Texas Investigators Ordered Planned Parenthood to Surrender Private Patient and Employee Records
Texas officials stormed into Planned Parenthood offices throughout that state last week, demanding patient records and personal information about Planned Parenthood employees, all based on false claims made in doctored videos.
State health investigators from the Texas Office of the Inspector General showed up unannounced at Planned Parenthood offices in Houston, Dallas, San Antonio and Brownsville last Thursday. Investigators remained at the clinics, in some cases for several hours, and demanded thousands of pages of medical records be turned over to the state by the following day, according to Reuters. Among the documents that officials demanded were patient lab tests, doctors’ orders, nursing notes, contracts, patient sign-in sheets and office appointment books. They also requested employees’ home addresses and phone numbers, as well as their salaries and any bonuses.
“We believe this is a fishing expedition,” Planned Parenthood of the Texas Capital Region Chief
Executive Officer Ken Lambrecht told a news conference in Austin. He called the request “politically motivated.”
The invasion of Planned Parenthood by Texas officials was that state’s response to the heavily edited, misleading videos released by an anti-abortion group that purported to show Planned Parenthood officials selling fetal body parts. Numerous investigations in several states have shown that the group did nothing wrong. Since the release of the videos, Planned Parenthood has said it will no longer accept reimbursement for delivery of fetal tissue for research, which it had done in limited cases and is legal.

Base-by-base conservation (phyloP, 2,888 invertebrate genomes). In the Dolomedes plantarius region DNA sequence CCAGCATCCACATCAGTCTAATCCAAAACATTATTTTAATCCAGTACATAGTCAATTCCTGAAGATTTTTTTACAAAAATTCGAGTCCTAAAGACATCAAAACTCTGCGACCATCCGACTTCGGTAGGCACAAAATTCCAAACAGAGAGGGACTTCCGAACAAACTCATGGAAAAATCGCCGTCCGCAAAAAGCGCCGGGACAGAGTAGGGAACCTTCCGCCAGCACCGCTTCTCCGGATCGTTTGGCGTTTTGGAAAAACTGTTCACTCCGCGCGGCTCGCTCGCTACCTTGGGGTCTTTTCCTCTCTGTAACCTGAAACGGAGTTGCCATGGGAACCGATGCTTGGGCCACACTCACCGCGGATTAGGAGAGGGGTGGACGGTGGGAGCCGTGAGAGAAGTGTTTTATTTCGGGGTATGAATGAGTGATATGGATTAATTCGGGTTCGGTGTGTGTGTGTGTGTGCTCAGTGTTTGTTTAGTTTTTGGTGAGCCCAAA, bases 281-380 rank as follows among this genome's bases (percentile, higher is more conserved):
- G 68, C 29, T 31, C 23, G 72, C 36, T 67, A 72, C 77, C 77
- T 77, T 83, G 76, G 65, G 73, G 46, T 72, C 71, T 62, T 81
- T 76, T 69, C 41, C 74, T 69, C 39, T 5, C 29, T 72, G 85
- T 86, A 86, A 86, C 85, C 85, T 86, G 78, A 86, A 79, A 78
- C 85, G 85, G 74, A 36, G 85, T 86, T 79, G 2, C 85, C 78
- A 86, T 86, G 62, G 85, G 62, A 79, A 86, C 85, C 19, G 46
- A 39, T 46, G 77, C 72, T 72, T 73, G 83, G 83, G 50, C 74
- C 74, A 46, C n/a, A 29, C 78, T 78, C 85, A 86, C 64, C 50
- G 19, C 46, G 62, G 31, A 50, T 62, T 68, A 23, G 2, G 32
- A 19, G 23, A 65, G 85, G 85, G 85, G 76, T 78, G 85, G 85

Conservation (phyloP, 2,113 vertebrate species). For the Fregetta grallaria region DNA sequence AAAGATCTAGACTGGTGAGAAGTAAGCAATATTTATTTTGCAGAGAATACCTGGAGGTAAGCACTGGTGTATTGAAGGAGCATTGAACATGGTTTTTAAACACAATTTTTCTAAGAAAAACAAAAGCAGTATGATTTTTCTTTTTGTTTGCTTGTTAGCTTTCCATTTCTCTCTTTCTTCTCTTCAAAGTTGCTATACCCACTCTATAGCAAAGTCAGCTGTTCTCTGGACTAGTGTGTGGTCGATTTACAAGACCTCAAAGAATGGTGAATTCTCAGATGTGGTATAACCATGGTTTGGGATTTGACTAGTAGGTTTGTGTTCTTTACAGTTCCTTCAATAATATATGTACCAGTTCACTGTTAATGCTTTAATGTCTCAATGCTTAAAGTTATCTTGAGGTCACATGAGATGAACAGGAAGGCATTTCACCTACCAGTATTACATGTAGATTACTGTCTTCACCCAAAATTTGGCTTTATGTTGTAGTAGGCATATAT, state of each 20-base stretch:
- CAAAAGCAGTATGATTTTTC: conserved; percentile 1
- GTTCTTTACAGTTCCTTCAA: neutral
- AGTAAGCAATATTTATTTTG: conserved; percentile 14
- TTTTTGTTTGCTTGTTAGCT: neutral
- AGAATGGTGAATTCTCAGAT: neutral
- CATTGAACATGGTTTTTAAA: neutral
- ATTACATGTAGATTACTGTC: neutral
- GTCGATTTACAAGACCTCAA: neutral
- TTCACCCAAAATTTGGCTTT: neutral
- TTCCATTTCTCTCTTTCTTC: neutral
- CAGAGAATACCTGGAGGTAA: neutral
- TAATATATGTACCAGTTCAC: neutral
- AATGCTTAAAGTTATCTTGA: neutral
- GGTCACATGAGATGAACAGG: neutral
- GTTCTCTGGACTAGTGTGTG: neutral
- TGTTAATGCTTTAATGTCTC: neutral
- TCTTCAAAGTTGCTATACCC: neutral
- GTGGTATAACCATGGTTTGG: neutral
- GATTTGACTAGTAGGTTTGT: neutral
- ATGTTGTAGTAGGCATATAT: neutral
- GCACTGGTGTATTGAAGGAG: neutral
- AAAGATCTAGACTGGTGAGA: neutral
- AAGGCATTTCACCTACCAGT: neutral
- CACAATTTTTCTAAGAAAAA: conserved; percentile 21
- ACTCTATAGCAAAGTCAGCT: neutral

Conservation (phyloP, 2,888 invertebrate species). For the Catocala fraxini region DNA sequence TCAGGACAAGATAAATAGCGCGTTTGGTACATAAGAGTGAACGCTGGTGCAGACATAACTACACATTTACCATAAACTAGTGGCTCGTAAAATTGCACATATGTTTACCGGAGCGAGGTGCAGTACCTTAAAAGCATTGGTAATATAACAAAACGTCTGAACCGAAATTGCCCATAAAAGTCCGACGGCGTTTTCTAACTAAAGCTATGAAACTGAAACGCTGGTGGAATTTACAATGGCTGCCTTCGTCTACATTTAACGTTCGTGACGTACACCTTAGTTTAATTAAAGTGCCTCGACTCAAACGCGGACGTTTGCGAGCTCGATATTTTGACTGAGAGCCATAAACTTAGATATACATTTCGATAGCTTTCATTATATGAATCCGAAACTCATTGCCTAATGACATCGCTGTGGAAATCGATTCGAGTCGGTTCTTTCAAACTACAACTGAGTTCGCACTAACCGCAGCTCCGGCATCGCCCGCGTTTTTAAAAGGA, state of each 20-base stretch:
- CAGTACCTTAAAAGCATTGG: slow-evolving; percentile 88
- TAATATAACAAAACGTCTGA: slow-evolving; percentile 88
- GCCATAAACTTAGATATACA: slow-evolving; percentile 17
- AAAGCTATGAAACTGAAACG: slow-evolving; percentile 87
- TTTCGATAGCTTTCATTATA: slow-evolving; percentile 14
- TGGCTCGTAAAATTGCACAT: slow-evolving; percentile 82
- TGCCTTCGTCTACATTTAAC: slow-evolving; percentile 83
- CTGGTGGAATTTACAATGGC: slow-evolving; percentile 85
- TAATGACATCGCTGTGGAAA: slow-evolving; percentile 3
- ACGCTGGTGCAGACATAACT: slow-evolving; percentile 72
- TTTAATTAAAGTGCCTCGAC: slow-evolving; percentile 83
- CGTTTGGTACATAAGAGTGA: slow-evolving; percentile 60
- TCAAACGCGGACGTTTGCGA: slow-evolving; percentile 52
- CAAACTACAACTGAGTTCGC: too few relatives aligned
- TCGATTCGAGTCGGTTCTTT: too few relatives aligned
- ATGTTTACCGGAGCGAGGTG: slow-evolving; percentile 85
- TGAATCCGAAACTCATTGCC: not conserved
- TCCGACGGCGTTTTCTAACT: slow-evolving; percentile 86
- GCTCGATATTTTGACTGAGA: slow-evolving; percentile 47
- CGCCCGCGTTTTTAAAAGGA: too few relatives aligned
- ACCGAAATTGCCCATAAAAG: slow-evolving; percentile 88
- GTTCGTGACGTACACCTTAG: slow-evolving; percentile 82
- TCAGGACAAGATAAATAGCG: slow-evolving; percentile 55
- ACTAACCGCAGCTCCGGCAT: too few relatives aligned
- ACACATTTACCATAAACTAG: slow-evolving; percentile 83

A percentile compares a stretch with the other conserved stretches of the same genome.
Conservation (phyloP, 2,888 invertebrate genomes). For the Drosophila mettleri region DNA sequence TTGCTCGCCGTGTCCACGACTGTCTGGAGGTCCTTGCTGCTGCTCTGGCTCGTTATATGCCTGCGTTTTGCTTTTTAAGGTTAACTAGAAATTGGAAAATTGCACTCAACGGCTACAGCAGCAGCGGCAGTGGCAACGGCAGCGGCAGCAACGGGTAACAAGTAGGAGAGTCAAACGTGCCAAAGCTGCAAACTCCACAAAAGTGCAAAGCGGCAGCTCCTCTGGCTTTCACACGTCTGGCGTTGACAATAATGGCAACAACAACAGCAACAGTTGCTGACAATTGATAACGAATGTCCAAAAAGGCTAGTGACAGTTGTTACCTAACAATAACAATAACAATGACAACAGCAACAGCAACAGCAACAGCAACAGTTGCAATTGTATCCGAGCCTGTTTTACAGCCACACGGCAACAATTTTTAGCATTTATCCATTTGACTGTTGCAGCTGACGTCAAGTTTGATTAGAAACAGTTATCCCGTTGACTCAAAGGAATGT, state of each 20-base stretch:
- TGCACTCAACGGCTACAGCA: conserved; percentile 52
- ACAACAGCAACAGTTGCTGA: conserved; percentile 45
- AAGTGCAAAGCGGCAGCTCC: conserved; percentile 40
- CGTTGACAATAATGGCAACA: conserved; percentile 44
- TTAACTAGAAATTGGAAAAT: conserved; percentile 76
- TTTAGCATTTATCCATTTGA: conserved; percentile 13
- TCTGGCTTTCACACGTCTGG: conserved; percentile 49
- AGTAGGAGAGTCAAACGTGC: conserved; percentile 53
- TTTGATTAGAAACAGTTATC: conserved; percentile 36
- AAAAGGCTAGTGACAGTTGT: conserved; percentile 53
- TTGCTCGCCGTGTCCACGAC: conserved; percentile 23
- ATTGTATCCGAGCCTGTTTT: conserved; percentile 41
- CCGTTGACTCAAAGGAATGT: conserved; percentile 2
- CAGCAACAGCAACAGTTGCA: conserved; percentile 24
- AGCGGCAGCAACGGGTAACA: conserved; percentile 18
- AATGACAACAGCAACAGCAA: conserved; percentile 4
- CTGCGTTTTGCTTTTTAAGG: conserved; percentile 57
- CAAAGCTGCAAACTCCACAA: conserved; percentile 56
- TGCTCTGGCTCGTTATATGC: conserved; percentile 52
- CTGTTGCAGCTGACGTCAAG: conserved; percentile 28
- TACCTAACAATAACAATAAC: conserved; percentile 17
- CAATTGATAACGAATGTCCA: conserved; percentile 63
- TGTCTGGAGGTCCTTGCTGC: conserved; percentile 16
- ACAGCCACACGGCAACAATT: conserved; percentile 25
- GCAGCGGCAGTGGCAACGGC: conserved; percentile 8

Texas officials claim the videos show that Planned Parenthood altered its abortion procedures to obtain better tissue samples and that it violated infection control standards. It also claims the group uses illegal billing standards that equate to Medicaid fraud. The state ended Medicaid funding for Planned Parenthood clinics earlier last week.
“This is a gross invasion of client privacy, and I’m tired of watching low-income women become collateral damage in attacks on Planned Parenthood that are based on deceptive videos and political grandstanding,” State Senator José Rodríguez, chairman of the Texas Senate Democratic Caucus, said in a statement, according to The New York Times. “Texas should be increasing access to women’s health care and expanding Medicaid in order to take better care of our mothers and sisters, not shutting down health clinics and intimidating women from seeking services.”
Planned Parenthood has 30 days to contest the cut of Medicaid funding.
To Learn More:
Texas Orders Health Clinics to Turn Over Patient Data (by Tamar Lewin, New York Times)
Planned Parenthood says Texas Launches Politically Charged Document Hunt (by Jon Herskovitz, Reuters)
Federal Court Approves Texas Law Requiring Abortion Providers to Have Hospital Privileges (by Noel Brinkerhoff, AllGov)
Family Planning Budget Cuts in Texas Lead to Increase in Poor Women having Babies (by Noel Brinkerhoff, AllGov)
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